The Bourne Identity is obsessed with memory and the past. Bourne spends the whole novel racing around trying to regain his memory and piece together his former life. The book is structured as layer after layer of revelation: little by little, you uncover what happened way back when, you get to see the hero slowly revealed, and you finally learn about Bourne's mission and his goal. Sometimes the past even breaks through the present through traumatic flashbacks (see "Symbols: Flashback"), the past breaks through to the present as a traumatic return.
At the same time, though, there's an odd sense in which memory and the past actually aren't important at all. Bourne doesn't need his past to fight and win; he doesn't need his past to be a good person; he doesn't need his past to fall in love. It's as if who you are is a truth that has nothing to do with who you were, or what you've done.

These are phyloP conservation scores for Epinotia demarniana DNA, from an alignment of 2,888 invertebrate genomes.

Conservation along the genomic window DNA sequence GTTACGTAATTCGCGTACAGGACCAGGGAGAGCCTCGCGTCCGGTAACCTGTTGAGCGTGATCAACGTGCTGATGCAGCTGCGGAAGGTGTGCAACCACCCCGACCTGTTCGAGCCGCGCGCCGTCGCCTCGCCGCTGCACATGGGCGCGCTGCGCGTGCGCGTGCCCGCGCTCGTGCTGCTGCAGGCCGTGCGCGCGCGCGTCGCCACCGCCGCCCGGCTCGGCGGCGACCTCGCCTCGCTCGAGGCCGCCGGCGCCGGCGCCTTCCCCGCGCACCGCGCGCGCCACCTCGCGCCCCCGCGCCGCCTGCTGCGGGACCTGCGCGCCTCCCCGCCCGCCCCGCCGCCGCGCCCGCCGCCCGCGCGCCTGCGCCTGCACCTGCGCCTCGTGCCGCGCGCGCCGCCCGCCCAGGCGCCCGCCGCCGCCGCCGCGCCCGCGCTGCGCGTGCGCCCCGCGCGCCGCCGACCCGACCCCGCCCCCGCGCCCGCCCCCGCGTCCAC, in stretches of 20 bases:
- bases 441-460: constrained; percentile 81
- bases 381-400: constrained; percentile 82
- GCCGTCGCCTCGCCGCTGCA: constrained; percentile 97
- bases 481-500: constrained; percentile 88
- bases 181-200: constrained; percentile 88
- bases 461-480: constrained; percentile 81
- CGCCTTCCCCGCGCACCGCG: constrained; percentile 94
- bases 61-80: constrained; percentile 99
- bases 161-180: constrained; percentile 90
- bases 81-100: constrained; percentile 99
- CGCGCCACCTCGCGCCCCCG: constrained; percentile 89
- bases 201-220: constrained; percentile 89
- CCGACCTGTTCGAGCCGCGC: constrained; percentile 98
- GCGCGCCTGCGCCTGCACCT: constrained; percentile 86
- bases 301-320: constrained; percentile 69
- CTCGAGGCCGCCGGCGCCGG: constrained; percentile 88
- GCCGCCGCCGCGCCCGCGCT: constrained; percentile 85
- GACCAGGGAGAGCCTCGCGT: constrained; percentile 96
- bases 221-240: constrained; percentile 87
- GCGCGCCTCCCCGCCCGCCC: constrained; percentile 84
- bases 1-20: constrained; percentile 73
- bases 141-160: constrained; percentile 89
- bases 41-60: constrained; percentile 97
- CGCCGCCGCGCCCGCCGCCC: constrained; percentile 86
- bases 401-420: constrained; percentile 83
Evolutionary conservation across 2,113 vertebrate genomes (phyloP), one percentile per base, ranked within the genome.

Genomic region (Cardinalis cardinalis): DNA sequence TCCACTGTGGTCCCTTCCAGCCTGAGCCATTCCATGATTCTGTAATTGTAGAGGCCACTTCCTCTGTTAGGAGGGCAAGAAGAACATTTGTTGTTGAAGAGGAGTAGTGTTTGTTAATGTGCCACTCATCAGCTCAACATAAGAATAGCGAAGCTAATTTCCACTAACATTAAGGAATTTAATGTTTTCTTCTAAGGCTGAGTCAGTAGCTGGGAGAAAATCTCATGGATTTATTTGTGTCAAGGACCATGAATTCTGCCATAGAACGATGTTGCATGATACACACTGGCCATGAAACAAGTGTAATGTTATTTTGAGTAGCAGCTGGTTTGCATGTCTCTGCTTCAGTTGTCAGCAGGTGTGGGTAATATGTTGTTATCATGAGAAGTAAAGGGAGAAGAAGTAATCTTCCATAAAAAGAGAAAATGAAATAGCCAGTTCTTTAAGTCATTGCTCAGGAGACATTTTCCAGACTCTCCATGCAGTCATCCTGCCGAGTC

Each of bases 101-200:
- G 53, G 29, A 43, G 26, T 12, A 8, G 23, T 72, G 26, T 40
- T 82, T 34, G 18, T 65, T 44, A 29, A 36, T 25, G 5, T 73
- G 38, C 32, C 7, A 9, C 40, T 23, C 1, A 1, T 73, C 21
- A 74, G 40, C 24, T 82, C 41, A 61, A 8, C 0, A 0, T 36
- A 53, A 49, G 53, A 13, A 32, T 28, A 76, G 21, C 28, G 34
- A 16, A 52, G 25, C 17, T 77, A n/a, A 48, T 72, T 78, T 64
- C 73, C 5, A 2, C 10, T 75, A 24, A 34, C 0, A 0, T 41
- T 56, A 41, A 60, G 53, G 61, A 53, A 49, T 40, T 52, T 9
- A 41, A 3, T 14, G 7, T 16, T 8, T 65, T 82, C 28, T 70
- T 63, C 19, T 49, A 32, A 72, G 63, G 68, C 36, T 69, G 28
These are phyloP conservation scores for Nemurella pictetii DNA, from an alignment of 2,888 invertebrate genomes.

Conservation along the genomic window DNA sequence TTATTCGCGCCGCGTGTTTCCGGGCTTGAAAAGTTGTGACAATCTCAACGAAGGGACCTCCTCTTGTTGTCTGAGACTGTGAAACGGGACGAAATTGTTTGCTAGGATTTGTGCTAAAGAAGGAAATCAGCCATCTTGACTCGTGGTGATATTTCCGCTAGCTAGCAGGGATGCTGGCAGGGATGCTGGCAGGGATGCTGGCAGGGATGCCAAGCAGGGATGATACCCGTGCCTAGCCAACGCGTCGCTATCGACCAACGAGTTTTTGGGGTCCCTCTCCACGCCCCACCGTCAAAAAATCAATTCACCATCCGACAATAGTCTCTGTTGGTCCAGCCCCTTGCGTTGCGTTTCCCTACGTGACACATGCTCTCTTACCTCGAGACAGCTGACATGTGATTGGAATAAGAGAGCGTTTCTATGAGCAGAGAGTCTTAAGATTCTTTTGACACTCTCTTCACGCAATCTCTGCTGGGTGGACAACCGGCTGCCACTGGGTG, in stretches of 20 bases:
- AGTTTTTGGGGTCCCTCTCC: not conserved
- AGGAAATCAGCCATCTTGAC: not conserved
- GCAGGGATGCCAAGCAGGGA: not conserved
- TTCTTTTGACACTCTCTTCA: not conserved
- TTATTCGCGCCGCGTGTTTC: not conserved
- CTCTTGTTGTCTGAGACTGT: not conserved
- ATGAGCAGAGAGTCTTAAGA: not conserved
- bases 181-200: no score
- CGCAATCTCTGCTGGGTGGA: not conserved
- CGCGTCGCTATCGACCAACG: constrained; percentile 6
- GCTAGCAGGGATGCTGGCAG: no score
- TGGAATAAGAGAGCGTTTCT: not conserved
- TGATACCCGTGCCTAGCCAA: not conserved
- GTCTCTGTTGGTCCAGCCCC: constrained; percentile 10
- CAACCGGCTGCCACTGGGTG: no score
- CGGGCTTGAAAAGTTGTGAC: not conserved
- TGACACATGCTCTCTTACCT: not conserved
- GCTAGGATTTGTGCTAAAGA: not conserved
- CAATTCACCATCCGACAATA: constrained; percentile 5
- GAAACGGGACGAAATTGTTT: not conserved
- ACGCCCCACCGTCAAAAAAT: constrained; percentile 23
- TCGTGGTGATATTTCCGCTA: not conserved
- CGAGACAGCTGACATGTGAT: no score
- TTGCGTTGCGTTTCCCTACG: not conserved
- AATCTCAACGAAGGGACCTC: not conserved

Bourne is able to search for his past with such well precisely because everything that matters —his skills, his goodness, his mission—don't actually depend on his memory. The book can make discovering the past so central because the past isn't really needed: you can put it all at the end of the book, and the plot will still galumph along, leaving the question unresolved.
Questions About Memory and the Past
- After she meets Bourne, is Marie's past important to who she is or what choices she makes?
- Do Bourne's flashbacks help him? Do they harm him? Do they have real effect on the story?
- What if Bourne had just decided to make a new life for himself and abandon his past? Could there still have been a novel? Would more or fewer people have died? Would the outcome have been better or worse?
Chew on This
Bourne is motivated by his past, even when he can't remember it.
Bourne is motivated by not having a past, even when he begins to discover what his past is.